The device 300 may be used as an external, standalone apparatus to measure a patient's receptivity to CRT. If the device 300 is used externally, it may be necessary to introduce two or more of the accelerometers into or adjacent the heart, as described above, to measure the mechanical movement of the patient's heart. Alternatively, the device 300 may be implemented in an implantable CRT device and used to determine whether a patient will be a responder or non-responder to CRT. Such a system is shown and described with reference to FIG. 8 below.

An alternative embodiment including an example of the present invention is shown in FIG. 8. In this embodiment, a simplified CRT device 800 is provided. The CRT device 800 provides CRT to a patient. The CRT device 800 includes a CRT control unit 810 coupled to an output lead 820. In addition, the CRT device 800 includes a control unit 822 including all of the modules used to implement an embodiment of the present invention, such as those described with reference to the control unit 322 of the example device 300. The leads 324 and 326 are coupled to the control unit 822, as described above, and are also coupled to the CRT control unit 810. Because the leads 324 and 326 include electrodes 350 and 352, the CRT control unit 810 may utilize the leads to sense the electrical activity within the heart. The output lead 820 of the CRT device 800 may be coupled to the heart to provide CRT to the heart. Conversely, the therapy may be provided via the leads 324 and 326.

The control unit 822 functions in a manner similar to that of the control unit 322 described above, except that the output 460 is coupled to the CRT control unit 810 of the CRT device 800. If CRT is not currently being administered and the control unit 822 determines that the individual is a responder to CRT, the control unit 822 can send a signal to the CRT control unit 810 to initiate CRT. Therefore, the CRT device 800, with the unit 822, can automatically determine whether an individual would be a responder to CRT and based on that determination initiate CRT.

The logical operations for detecting the difference between the accelerometer signals and for determining whether an individual would be a responder to CRT may be performed by a device other than the example external or implantable devices 300 and 800. For example, an external device programmer, communicating via telemetry, may be used. Furthermore, the logical operations may be implemented (1) as a sequence of computer implemented steps running on a computer system, and/or (2) as interconnected machine modules.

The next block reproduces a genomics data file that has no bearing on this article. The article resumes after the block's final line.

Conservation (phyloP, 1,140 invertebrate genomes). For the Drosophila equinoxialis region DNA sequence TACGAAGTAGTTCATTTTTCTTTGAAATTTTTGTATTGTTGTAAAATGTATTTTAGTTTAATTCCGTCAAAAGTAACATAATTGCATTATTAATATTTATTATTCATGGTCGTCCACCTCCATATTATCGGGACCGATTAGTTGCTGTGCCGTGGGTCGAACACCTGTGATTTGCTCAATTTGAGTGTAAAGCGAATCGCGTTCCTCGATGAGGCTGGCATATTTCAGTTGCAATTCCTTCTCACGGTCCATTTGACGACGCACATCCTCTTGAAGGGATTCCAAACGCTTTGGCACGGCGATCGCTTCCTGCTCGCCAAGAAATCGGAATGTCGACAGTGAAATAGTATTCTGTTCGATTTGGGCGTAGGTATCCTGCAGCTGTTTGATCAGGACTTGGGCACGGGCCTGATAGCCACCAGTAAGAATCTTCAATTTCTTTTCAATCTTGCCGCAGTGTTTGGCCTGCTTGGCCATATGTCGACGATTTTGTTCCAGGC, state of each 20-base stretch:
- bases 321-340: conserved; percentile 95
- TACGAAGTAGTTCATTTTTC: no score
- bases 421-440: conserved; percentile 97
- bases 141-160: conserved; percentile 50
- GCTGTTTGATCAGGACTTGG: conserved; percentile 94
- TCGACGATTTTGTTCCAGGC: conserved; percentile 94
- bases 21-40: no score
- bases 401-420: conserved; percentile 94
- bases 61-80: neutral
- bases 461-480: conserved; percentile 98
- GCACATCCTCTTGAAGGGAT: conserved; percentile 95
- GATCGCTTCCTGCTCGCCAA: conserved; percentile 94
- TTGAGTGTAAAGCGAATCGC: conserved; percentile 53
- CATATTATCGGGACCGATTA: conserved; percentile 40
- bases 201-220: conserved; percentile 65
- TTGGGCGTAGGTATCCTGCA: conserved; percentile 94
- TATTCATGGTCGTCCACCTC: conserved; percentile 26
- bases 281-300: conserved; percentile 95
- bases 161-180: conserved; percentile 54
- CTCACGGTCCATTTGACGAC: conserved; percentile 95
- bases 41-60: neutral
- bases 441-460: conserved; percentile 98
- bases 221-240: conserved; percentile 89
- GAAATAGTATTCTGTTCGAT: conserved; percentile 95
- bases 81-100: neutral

This implementation is a matter of choice dependent on the performance requirements of the devices 300 and 800 or device programmer implementing the invention. Accordingly, the logical operations making up the embodiments of the invention described herein are referred to as operations, steps, or modules. It will be recognized by one of ordinary skill in the art that the operations, steps, and modules may be implemented in software, in firmware, in special purpose digital logic, analog circuits, and any combination thereof without deviating from the spirit and scope of the present invention as recited within the claims attached hereto.

While the invention has been particularly shown and described with reference to preferred embodiments thereof, it will be understood by those skilled in the art that various other changes in the form and details may be made therein without departing from the spirit and scope of the invention.

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US7751882Dec 21, 2005Jul 6, 2010Pacesetter, Inc.Method and system for determining lead position for optimized cardiac resynchronization therapy hemodynamics
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US8792980Dec 29, 2010Jul 29, 2014Cardiac Pacemakers, Inc.Cardiac resynchronization system employing mechanical measurement of cardiac walls
Classifications
U.S. Classification600/508, 607/9, 600/481
International ClassificationA61B5/11
Cooperative ClassificationA61B5/7242, A61B2562/0219, A61B5/1107, A61B5/6869
European ClassificationA61B5/11J
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Dec 31, 2008FPAYFee payment
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Sep 6, 2002ASAssignment
Owner name: CARDIAC PACEMAKERS, INC., MINNESOTA